Pressure Washing|Power Washing

Power washing blog for new business owners and season veterans

Monday, April 6, 2009

Water reclamation and the EPA




Water reclamation has become a big issue these days concerning what we let into out waterways. For us as pressure washers, this brings on a new level of added frustration and confusion concerning what is deemed a threat to our waterways, what is allowed to flow into the sewers and what needs contained, neutralized and controlled or disposed of from a proper waste management facility. Although most of use choose to ignore these laws there getting enforced more and its only a matter of time until the EPA shows up at your job site with a hefty list of fines with your name on it.

Federal and state regulations and also local town's are forcing laws that not only forbid anything other than “precipitation” water from entering into storm drains, and will provide heavy penalties to those found violating
these rules. Pressure washer operators are likely to be the object of intense municipal scrutiny as these new regulations become enforced. Municipal Regulations Local laws identify “Storm Water Conveyance Systems,” by which it is meant any means of storm water flow into lakes, rivers, or the sea. It has become unlawful to discharge waste water into. This means that 90% of what we pressure wash we will need to contain and transport any runoff water used and dispose of it . If your waste water is deemed hazardous. You may be required to fill out a form to notify your state agency of the types of waste you create, then they will issue you a EPA ID number and you must take the hazardous waste to an RCRA treatment/ disposal center. That will require transportation of the hazardous waste to the center via a licensed hazardous waste transporter and also you will need to have a hazardous waste manifest that shows tracking of the hazardous waste. Types of wastewater that maybe deemed hazardous under the Clean Water Act are runoff from cleaning concrete if any cleaner you use contains a strong acid or solvent, oil residue or any toxin that will make its way into a storm drain. This also applies to runoff from pressure washing truck fleets, most detergents used are deemed hazardous and all runoff needs to be contained and collected and not sent down the storm drain. Paint chips from pressure washing to prep for paint also need to be collected and evaluated for lead, mercury, cadmium, or chromium all of which are classified as hazardous waste. The EPA has a list of over 500 chemical's and compounds deemed as hazardous waste in four basic category's. In this list are items we use such as chlorine bleach, cleaning agents capable of corroding metal, ammonia, paint strippers and many solvents.

The use of water reclamation/filtration systems will soon become standard in the Pressure Washing field to cut down the need and expense in transportation/disposal of wastewater and the amount of water needed to complete jobs. These systems are expensive but effective in reducing the amount of chemicals in your water with filtration and oil water separators leaving you with clean water that may enter storm drains or water without chemicals listed as hazardous letting you discharge into publicly owned wastewater treatment works. Over time the savings from using water reclamation and filtration systems would pay for themselves from prices of waste disposal and transportation, let alone one visit to your job site from your local EPA agency or water authority and getting penalized. Under section 309, EPA can issue administrative orders against violators, and seek civil or criminal penalties when necessary. For a first offense of criminal negligence, the minimum fine is $2,500, with a maximum of $25,000 fine per day of violation. A violator may also receive up to a year in jail. On a second offense, a maximum fine of $50,000 per day may be issued. For a knowing endangerment violation, i.e. placing another person in imminent danger of death or serious bodily injury, a fine may be issued up to $250,000 and/or imprisonment up to 15 years for an individual, or up to $1,000,000 for an organization. So effectively getting caught once can get your business shut down or closed. Also the business where you are doing the pressure washing for can and probably will receive fines from this happening on there property and they are included as a responsible party themselves. That alone makes the purchase of reclamation/filtration systems for pressure washing worth it.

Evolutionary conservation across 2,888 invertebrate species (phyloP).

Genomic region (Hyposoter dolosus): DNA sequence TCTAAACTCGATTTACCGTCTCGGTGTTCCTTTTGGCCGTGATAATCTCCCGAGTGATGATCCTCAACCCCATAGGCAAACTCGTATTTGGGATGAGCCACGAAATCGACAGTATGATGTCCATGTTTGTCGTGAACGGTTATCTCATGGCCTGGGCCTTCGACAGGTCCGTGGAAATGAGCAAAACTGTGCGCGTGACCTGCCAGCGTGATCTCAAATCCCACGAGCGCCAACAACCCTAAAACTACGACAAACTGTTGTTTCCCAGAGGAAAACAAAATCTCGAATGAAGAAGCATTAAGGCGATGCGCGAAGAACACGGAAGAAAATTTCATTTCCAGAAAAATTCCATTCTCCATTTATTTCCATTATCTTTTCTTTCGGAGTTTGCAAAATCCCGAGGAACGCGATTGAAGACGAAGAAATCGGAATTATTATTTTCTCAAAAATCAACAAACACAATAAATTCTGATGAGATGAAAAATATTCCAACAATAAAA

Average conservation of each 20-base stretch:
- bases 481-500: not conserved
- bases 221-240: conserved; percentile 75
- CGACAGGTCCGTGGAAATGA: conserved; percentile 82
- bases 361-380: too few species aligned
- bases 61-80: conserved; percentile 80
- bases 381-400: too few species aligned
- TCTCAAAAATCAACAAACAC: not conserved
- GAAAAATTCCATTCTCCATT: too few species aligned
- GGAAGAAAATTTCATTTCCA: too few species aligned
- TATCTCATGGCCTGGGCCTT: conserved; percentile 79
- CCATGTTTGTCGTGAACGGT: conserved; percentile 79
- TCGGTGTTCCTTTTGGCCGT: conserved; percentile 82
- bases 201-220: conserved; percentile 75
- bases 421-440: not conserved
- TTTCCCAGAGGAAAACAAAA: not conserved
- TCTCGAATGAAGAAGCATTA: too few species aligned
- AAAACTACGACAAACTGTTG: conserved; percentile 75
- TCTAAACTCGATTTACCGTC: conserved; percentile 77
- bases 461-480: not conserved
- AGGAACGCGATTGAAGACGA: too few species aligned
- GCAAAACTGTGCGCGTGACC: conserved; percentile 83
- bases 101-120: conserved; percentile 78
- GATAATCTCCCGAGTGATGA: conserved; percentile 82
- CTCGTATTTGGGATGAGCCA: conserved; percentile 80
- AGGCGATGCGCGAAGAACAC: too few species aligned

2 comments:

  1. Great article, Aqua Clean Pressure Washing is one of only a few companies in the Houston area, with Waste Water Recovery. http://www.houstonprowash.com

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  2. Yep water reclamation is becoming more marketable with the green industry thing emerging, fortunately its focused more towards commercial cleaning and residential pressure washing should be under the radar.

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